How about that Hotel Crunch, Austin?

Feb 28, 2013: The past week has brought a volley of hotel-related news stories from both property developers and disgruntled F1 tour operators. A perceived shortage of hotel rooms in downtown Austin for the 2013 Formula 1 race (scheduled for Nov. 15-17) has tour operators and visitors calling foul – and with rates at some hotels upwards of $800/night, or a 671% increase compared to the week after F1 – they can’t be blamed. However, the combination of a major college football game scheduled for the same weekend as F1, plus a tight supply and strong demand for hotel rooms has hoteliers padding the prices.

While this certainly is an issue in the short-term, there’s one more variable that will balance the market in the next few years: Austin is one of the US cities that is not only rebounding from the recession, but still makes top-10 lists for best cities to find a job, start a business, or relocate. That means that many new hotel projects have already broken ground or are moving forward with development. Austin currently has 7,000 hotel rooms downtown – but how do an extra 3,000 keys in the next few years sound?

Hotels proposed or in development | Downtown Austin

View Downtown Austin Hotels in Development in a larger map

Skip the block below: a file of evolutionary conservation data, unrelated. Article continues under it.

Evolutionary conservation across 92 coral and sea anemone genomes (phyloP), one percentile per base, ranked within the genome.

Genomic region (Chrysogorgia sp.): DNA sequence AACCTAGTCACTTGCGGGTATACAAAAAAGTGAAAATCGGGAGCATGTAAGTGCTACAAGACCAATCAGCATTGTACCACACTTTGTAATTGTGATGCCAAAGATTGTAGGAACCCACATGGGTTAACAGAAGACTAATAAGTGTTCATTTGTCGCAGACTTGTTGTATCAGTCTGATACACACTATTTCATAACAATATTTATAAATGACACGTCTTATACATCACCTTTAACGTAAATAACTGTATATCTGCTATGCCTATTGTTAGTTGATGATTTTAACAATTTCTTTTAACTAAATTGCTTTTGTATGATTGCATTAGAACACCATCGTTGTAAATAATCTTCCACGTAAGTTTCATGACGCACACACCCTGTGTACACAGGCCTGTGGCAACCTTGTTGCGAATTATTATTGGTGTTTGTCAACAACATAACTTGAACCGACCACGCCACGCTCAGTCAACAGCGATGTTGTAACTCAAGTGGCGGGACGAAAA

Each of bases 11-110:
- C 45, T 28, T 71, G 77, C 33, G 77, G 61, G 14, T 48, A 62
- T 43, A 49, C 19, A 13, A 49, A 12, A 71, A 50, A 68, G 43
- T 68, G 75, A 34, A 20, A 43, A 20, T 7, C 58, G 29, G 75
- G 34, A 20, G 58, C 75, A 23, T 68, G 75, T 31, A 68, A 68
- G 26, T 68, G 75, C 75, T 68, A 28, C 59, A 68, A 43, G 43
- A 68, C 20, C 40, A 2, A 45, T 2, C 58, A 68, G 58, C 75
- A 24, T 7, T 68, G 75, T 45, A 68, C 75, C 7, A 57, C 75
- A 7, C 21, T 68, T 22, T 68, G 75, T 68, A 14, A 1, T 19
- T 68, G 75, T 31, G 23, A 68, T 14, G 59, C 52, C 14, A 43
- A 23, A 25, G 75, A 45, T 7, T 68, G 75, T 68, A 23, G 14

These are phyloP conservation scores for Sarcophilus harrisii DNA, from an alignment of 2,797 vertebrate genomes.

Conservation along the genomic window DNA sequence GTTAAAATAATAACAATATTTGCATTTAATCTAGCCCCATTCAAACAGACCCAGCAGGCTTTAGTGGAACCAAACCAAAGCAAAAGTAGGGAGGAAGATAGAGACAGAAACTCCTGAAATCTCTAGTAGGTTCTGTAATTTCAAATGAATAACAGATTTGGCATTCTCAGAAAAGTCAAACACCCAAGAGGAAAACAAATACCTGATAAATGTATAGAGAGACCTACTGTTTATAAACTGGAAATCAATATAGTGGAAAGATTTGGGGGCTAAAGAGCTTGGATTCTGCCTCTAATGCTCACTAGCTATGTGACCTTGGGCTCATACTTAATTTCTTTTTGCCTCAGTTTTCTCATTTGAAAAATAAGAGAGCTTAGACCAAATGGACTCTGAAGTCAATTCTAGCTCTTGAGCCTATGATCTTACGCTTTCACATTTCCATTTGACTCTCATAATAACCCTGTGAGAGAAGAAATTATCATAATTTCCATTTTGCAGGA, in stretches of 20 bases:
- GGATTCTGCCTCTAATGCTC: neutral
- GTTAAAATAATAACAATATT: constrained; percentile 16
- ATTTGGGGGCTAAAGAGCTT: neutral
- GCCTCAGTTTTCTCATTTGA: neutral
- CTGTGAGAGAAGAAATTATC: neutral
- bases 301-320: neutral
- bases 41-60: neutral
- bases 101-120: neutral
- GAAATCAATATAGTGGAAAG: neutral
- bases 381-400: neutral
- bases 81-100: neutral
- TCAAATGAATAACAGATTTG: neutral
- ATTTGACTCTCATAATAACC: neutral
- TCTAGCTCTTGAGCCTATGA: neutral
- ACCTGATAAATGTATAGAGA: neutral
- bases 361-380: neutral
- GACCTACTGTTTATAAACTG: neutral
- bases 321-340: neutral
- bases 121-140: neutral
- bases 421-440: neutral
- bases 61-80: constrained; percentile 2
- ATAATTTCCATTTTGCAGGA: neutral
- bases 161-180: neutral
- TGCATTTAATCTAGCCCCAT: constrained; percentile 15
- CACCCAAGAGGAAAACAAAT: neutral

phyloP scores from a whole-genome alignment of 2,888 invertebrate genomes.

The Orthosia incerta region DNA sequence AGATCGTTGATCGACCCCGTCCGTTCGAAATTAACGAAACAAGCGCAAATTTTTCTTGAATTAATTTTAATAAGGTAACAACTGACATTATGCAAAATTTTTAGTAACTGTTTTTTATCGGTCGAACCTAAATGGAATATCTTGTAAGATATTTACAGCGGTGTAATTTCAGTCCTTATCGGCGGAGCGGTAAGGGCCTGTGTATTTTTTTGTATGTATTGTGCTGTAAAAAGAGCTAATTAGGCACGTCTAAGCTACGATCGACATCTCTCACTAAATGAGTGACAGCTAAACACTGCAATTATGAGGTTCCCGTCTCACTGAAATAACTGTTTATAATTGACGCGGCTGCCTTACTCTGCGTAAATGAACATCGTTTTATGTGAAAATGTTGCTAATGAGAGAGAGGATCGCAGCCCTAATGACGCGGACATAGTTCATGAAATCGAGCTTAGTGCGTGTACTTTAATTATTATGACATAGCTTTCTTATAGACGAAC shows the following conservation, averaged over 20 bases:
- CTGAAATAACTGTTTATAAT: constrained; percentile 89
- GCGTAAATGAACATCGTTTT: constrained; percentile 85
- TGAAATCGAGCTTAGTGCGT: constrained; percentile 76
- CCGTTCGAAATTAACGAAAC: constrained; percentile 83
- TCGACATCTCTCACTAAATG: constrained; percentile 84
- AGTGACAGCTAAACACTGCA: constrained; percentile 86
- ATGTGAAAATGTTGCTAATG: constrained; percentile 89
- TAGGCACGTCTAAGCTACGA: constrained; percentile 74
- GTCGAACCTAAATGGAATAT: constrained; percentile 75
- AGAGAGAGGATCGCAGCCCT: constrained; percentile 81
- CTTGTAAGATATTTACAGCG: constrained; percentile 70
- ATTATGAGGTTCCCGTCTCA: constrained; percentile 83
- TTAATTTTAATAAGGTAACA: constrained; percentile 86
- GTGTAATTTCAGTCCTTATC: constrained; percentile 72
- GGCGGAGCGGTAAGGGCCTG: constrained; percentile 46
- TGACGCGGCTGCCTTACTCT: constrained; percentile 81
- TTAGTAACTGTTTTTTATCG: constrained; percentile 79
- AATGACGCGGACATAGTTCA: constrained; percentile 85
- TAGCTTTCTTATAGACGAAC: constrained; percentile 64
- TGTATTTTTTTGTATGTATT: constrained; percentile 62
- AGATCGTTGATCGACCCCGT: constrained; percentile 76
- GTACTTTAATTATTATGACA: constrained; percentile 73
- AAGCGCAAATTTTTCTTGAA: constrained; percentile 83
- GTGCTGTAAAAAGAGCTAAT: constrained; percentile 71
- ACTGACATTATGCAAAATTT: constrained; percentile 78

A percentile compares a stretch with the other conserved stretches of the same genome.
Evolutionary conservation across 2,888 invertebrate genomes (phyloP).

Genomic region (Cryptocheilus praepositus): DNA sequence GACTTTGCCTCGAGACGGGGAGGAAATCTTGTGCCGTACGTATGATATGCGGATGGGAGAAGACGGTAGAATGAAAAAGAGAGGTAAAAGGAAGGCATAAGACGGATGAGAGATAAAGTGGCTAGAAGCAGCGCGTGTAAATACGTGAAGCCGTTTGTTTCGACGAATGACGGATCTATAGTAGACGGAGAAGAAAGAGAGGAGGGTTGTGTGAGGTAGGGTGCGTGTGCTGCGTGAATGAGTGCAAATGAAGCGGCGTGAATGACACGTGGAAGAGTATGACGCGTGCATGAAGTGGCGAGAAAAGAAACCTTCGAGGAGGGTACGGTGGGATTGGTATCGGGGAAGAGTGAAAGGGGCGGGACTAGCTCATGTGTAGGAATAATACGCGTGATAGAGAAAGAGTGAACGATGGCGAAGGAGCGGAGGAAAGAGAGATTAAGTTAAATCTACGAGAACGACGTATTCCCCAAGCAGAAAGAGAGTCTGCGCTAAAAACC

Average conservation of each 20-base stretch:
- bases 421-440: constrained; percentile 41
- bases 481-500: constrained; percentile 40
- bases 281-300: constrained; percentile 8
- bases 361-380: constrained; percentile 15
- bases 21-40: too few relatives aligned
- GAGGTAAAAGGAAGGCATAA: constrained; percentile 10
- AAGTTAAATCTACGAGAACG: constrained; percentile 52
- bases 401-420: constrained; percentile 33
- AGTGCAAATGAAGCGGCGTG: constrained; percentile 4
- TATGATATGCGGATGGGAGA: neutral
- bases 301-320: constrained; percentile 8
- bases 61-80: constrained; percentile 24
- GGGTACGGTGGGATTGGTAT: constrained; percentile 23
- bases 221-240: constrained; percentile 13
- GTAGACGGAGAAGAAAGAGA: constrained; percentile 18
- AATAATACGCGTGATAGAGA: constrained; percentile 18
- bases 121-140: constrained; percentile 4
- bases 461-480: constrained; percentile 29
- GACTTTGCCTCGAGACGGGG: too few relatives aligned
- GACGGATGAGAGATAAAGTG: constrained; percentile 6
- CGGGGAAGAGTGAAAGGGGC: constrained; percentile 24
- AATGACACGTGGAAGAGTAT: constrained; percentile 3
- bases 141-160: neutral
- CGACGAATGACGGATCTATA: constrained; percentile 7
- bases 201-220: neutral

IF all of the hotels in the “Downtown Austin Emerging Projects” map come to fruition, we’ll be looking at over 3,660 rooms added to the city’s inventory. There are 1,308 rooms to be had in the hotels that actually have broken ground (JW Marriott and the dying-to-just-open-already Hyatt Place) and 1,814 in the properties that have a positive outlook on breaking ground. The remainder go to projects that have been announced but are still working behind the scenes. And these aren’t just highway rest stops: two of the hotels (the top-class JW Marriott and the Fairmont) will have more rooms than any other hotel in Austin (1,000+), and the Fairmont will be the second-tallest building in the city (just after the Austonian, which is already the tallest residential building in the whole state – everything’s bigger in Texas).

So, weary travelers, until we have a few extra thousand rooms in downtown Austin, be clever about your lodging search. Compare prices on different websites (, seek rooms in surrounding towns,  consider a vacation rental (our new and improved rentals site will be up later this year), or find a local friend with an extra bedroom. If media hype says that there are no rooms left, do a bit of searching and find that there are rooms to be had for $200/night. But please, even if the situation looks dire, don’t sleep in our cemeteries.

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